North Carolina was outscored by 30 points in the second half of its first four ACC games.
On Wednesday, the Tar Heels reversed that trend with an improved sense of urgency in their 79-63 win over Georgia Tech. Virginia outscored UNC by 17 points over the final 17 minutes, Miami utilized a 17-7 run over the final nine minutes to secure a victory at the Smith Center and, on Saturday, Maryland prevented a blowout with a 32-20 edge in the second half against a sluggish Tar Heel squad.
Even Florida State shot lights out from 3-point range (6-of-11) during the second half until UNC turned off the scoreboard with four minutes and change left. The bright spot in Tallahassee notwithstanding, North Carolina allowed its first four conference opponents to shoot a combined 48.6 percent from the floor (51-of-105) in the second half, including a 43.2 percent effort from behind the arc (16-of-37).
The Yellow Jackets were not quite as opportunistic. Yes, the Ramblin' Wreck is statistically the worst shooting team in the ACC (41.9), but UNC held its opponent to 38.9 percent (14-of-36) after halftime. More importantly, the Tar Heels were effective out of the break on both ends, holding Georgia Tech to one made field goal and forcing two turnovers in its first five possessions while also scoring nine points on their first five possessions.
Junior wing Reggie Bullock (17 points) opened the second half with an old-fashioned three-point play off an offensive rebound and putback, and McAdoo replicated that effort on the next possession.
Three possessions later, UNC had built a 49-34 lead. Georgia Tech would not get any closer than 11 points the rest of the game. When asked if he saw any similarities between his team's second half play against Maryland and its effort against Georgia Tech, UNC head coach Roy Williams said no and likened Saturday's performance to a special showing of Michael Jackson's “Thriller” video.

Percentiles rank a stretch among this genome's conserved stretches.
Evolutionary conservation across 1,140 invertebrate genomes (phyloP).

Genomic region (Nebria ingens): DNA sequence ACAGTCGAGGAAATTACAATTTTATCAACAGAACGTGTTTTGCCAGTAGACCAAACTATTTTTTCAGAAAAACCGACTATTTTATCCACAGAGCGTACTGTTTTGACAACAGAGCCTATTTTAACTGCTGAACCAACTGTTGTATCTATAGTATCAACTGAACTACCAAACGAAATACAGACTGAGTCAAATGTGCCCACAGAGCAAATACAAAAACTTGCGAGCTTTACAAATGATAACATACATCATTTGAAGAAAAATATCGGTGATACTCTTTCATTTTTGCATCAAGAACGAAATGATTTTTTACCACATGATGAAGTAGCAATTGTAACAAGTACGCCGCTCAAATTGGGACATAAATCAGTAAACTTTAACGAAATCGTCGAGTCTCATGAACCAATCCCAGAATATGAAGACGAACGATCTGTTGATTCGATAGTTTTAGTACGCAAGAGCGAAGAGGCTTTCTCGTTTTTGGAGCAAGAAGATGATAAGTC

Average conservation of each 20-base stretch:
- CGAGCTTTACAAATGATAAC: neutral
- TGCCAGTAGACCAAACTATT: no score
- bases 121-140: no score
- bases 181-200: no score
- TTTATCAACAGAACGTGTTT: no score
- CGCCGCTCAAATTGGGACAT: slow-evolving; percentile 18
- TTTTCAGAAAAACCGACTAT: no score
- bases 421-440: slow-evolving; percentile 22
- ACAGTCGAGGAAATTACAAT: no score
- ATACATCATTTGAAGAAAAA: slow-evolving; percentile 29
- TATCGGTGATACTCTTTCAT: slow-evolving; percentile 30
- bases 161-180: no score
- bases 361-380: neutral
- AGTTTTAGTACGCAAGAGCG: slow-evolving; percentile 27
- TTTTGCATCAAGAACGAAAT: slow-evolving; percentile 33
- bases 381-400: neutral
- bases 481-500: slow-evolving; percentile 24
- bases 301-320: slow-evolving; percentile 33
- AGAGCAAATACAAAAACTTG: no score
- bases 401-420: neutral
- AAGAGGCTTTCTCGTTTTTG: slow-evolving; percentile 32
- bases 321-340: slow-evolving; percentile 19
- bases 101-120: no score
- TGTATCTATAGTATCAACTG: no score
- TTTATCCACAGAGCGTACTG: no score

“We looked like we were all dead walking around out there,” Williams said during his postgame press conference. That wasn't the case on Wednesday.
“Coach mentioned to us today about how when we played Maryland we were great in the first half and then the second half we kind of fell off,” senior guard Dexter Strickland said. “He was saying it's very important for us to bring that sense of urgency today in the second half. I think our guys did a great job at it.”
UNC's defense spurred the early second-half run. The Tar Heels scored eight points off turnovers and added eight points in transition over the final 20 minutes.
“We were more active in the second half than we came out in the Maryland game and that was the main thing we focused on,” sophomore guard P.J. Hairston said. “We got a lot of deflections, got run outs and fast breaks.”
North Carolina was also more effective on the glass. After pulling down four offensive rebounds in the first half, the Tar Heels grabbed four on their first four possessions of the second half. UNC scored eight of its 10 points off offensive rebounds after halftime and outrebounded Georgia Tech, 24-21, including a 9-8 edge on the offensive glass.
“In the first half, they definitely beat us out [on the boards],” McAdoo said. “But that's something that we came in at halftime and refocused on. I feel like we were able to play a little bit better on the boards in the second half.”
The Tar Heels, of course, weren't flawless in the second half, but their effort represented a notable shift from how they've played thus far in ACC competition.